#32 3 years ago

It is extremely unlikely that the pin is the source here. The odds of measurable, testable levels of lead contamination occurring from merely standing near a pin once or twice while the playfield was raised are practically zero.

I hope you find the source. I know if I were in your shoes, I'd be exhaustively researching every potential cause as well.

#33 3 years ago

My kids had a bunch of recalled tomas the train engines (around the size of matchbox cars) that were made in china that had lead paint in them. We sent them back for a refund. I could see dollar store toys containing lead paint, not as big of a deal with adult because we dont chew on them.

#34 3 years ago
Quoted from crlush:

not as big of a deal with adult because we dont chew on them.

Same goes with the soldering. Don't chew leaded solder. The fumes, while I won't dispute could contain lead, are more harmful because of all the other nasties in them besides lead.

Same goes for the pin, if you're not licking it - I would venture to say it is not the problem. Start by testing consumable products first. Test of water at school, perhaps even food, finding out if something is being chewed on, etc.... Then move to the more inconspicuous. Some medicines can contain lead. Certain hobbies...such as pottery making, stained glass. Playing in soil containing lead could be a source. There's a lot of possibilities.

I think testing yourself/other family members/friends is good detective work. While it is still like finding a needle in a haystack, if multiple people are exposed it becomes a slightly bigger needle.

https://www.health.ny.gov/environmental/lead/exposure/childhood/risk_assessment.htm

#35 3 years ago

Something else to consider: Anything made out of brass that is handled (keys, candle holders, toys, etc.) will actually have a percentage of lead in the metal. All brass has somewhere between 2% and 5% lead, and since brass is unprotected, whenever you hold anything brass, it will be picked up in your skin, and eventually transferred into your body. Brass fawcets, brass plumbing on your kitchen and bathroom sink...it's almost unavoidable.

Think about brass. It's everywhere.

#36 3 years ago
Quoted from pezpunk:

It is extremely unlikely that the pin is the source here. The odds of measurable, testable levels of lead contamination occurring from merely standing near a pin once or twice while the playfield was raised are practically zero.

Agreed - or may be it could show transiently if the test was done the day after?

Have you repeated/confirmed the test? Is her lead level still high?
I know from experience errors do happen during biological/biochemical assays.

#37 3 years ago
Quoted from gmkalos:

Ok this is off of OSHA's website regarding soldiering... "Soldier when heated, lead oxide fumes are formed. Excessive exposure to lead oxide fumes can result in lead poisoning" You have no idea what your talking about.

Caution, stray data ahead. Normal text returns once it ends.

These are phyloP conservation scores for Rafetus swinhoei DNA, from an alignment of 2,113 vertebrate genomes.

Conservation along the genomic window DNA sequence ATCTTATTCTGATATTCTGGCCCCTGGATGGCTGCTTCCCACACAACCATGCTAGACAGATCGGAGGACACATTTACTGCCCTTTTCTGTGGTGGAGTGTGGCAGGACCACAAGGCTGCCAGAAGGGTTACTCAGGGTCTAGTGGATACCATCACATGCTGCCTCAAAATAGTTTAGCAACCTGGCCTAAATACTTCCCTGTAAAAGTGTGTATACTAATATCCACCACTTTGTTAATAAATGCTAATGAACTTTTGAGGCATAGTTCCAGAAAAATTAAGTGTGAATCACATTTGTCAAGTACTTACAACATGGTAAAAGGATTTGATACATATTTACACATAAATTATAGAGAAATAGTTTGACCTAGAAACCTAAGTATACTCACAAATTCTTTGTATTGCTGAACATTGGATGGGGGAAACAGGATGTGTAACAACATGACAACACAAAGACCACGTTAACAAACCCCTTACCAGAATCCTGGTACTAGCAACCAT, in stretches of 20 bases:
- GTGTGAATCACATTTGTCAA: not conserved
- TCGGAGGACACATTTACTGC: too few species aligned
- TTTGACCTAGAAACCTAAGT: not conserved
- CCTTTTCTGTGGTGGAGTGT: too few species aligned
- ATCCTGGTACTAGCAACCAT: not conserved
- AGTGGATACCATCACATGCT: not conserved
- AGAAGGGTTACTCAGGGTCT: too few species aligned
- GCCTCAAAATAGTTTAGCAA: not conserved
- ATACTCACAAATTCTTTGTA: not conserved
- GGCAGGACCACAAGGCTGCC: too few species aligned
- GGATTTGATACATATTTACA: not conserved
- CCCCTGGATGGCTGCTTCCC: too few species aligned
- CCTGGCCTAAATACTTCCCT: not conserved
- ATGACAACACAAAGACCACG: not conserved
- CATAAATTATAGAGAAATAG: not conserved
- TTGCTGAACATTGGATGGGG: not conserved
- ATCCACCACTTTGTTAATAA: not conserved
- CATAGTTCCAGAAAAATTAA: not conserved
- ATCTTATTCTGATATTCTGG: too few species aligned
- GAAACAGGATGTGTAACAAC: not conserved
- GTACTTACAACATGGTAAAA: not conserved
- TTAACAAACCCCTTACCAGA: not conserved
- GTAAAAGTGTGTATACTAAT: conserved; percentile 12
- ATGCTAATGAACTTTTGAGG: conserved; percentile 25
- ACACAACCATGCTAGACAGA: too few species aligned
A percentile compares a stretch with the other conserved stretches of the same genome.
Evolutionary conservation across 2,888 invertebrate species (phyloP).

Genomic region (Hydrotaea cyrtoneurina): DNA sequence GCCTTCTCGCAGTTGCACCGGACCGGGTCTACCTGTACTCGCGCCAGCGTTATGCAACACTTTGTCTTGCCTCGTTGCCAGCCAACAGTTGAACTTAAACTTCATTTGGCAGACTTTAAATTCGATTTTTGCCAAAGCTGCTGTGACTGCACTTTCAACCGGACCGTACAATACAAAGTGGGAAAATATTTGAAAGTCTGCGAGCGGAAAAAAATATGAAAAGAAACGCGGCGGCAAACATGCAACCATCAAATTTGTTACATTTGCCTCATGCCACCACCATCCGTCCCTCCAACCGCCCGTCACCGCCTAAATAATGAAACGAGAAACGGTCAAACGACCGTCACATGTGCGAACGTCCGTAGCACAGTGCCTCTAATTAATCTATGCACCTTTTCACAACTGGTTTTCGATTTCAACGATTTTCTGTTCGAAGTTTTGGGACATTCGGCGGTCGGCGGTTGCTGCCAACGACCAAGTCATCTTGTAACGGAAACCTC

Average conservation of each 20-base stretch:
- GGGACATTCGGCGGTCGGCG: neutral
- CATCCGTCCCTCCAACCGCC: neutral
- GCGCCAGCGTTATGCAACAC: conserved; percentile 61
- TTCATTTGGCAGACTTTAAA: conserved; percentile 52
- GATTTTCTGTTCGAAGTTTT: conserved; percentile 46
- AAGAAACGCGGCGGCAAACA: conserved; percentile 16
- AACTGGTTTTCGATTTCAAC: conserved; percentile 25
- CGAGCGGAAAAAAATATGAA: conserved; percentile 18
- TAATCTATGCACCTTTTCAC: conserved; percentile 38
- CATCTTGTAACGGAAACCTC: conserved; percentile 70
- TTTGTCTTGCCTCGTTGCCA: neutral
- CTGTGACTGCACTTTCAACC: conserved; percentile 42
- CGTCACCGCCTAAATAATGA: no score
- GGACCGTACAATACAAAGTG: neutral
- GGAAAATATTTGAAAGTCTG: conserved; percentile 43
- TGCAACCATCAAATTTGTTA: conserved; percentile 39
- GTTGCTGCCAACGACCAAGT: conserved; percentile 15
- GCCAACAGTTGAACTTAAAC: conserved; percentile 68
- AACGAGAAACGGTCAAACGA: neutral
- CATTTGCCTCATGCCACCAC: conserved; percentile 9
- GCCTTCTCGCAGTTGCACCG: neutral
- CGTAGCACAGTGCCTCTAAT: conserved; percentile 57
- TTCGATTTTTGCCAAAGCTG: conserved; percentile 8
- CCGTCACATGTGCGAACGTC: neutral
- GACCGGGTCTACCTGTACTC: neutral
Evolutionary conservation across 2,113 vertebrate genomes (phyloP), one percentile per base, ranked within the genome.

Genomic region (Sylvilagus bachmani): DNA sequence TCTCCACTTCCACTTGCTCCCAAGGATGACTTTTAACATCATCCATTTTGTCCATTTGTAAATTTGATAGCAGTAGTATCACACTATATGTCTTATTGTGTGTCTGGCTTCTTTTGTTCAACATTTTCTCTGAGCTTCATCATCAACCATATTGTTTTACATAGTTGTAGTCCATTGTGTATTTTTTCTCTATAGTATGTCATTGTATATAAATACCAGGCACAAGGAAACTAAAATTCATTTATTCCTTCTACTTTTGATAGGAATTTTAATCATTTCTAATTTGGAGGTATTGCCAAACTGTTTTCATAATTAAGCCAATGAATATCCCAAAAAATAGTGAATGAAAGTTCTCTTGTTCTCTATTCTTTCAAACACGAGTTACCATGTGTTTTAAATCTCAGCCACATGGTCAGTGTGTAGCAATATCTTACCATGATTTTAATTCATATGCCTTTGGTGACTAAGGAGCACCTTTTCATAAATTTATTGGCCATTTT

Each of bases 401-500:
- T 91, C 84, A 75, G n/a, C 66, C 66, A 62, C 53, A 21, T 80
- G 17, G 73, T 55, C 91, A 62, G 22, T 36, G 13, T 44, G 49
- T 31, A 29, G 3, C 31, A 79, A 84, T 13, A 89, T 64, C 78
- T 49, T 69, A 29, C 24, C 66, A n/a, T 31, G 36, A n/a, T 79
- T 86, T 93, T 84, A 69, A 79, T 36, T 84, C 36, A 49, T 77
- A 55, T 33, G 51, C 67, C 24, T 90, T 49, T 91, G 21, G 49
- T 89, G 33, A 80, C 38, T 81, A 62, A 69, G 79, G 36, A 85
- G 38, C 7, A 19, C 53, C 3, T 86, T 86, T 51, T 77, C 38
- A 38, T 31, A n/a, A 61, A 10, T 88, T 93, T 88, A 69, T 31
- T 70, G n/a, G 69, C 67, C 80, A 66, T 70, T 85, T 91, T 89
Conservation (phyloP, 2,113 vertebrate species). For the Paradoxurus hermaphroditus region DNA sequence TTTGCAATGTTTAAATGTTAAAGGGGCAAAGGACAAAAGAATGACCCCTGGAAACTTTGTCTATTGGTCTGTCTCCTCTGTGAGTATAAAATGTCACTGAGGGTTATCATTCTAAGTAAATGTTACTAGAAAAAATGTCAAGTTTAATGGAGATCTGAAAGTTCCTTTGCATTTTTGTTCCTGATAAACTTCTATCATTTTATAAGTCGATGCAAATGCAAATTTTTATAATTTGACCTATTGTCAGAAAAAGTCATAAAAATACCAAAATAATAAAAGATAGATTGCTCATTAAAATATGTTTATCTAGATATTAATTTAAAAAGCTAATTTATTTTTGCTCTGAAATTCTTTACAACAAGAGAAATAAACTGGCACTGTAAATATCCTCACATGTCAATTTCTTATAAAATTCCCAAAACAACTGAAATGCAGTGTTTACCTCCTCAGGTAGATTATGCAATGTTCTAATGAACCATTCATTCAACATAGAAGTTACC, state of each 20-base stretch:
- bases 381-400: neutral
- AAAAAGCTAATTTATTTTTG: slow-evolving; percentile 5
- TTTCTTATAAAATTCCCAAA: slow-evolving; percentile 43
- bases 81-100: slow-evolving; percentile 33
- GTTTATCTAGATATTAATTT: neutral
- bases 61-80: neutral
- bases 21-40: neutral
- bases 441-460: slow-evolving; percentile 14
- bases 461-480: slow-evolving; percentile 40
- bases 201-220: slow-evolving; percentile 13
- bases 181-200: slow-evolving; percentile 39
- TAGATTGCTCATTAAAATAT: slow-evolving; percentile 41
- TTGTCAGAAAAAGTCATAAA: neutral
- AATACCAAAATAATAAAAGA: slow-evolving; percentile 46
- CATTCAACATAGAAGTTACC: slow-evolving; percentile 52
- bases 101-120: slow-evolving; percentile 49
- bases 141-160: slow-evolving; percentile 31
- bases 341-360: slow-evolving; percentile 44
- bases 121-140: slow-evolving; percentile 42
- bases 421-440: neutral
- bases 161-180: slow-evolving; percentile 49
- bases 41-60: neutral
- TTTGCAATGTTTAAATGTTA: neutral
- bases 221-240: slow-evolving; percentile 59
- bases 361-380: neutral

Very Nice paraphrasing. But while you were forming that phrase, did you actually read at what temperature the lead oxide fumes are created? Hint - it is higher than what the extreme majority of soldering irons and wave soldering machines can do. Now soldering with a high temp torch - that's a different story.
2nd post regarding stuff from wikipedia pretty much said "yes, lead = bad". That entire post supported my statement about the chemicals released from the flux but said nothing about lead released in fumes during soldering.

Unlike 'led' abatement for a few days, I have been working with this stuff for nearly 35 years - yes, I do have a tiny bit of an idea as to what I'm talking about. We had to deal with a small outfit known as OSHA, you might have heard of them. We performed regular tests on our wave soldering air filtration. Lead was never the problem - the problems were the fumes from the chemicals in the flux. For us, the big problem with lead was what to do with the old lead and dross. Due to extremely high cost of disposing of the waste and the age of the wave soldering machines, we stopped using lead. Had to break down the wave soldering machines into barrels and hauled away as hazardous waste.

#38 3 years ago
Quoted from gmkalos:

Remember the Voltron scandal of the 80's!

That's why I couldn't ever find those damn things for sale until ebay?

#39 3 years ago

Ed is quite right with regard to lead and other particulates in the fumes during the soldering process. During the mid to late 80's I was an Instructor in the US Navy Micro-Miniature Soldering repair class in Norfolk, VA. As part of an air quality study, all of the Instructors in the classes were required to wear an device on our belts that constantly measured the amount of lead and other soldering particulates during our classes. The study ran six months and the results of the tests concluded that lead was not the problem with exposure during the soldering process, it was what was contained in the flux. Each Instructor taught for 8 hours a day, five days a week for 30 consecutive days for one class of 20-30 students. This is far more than a hobbyist would get in a much longer period of time.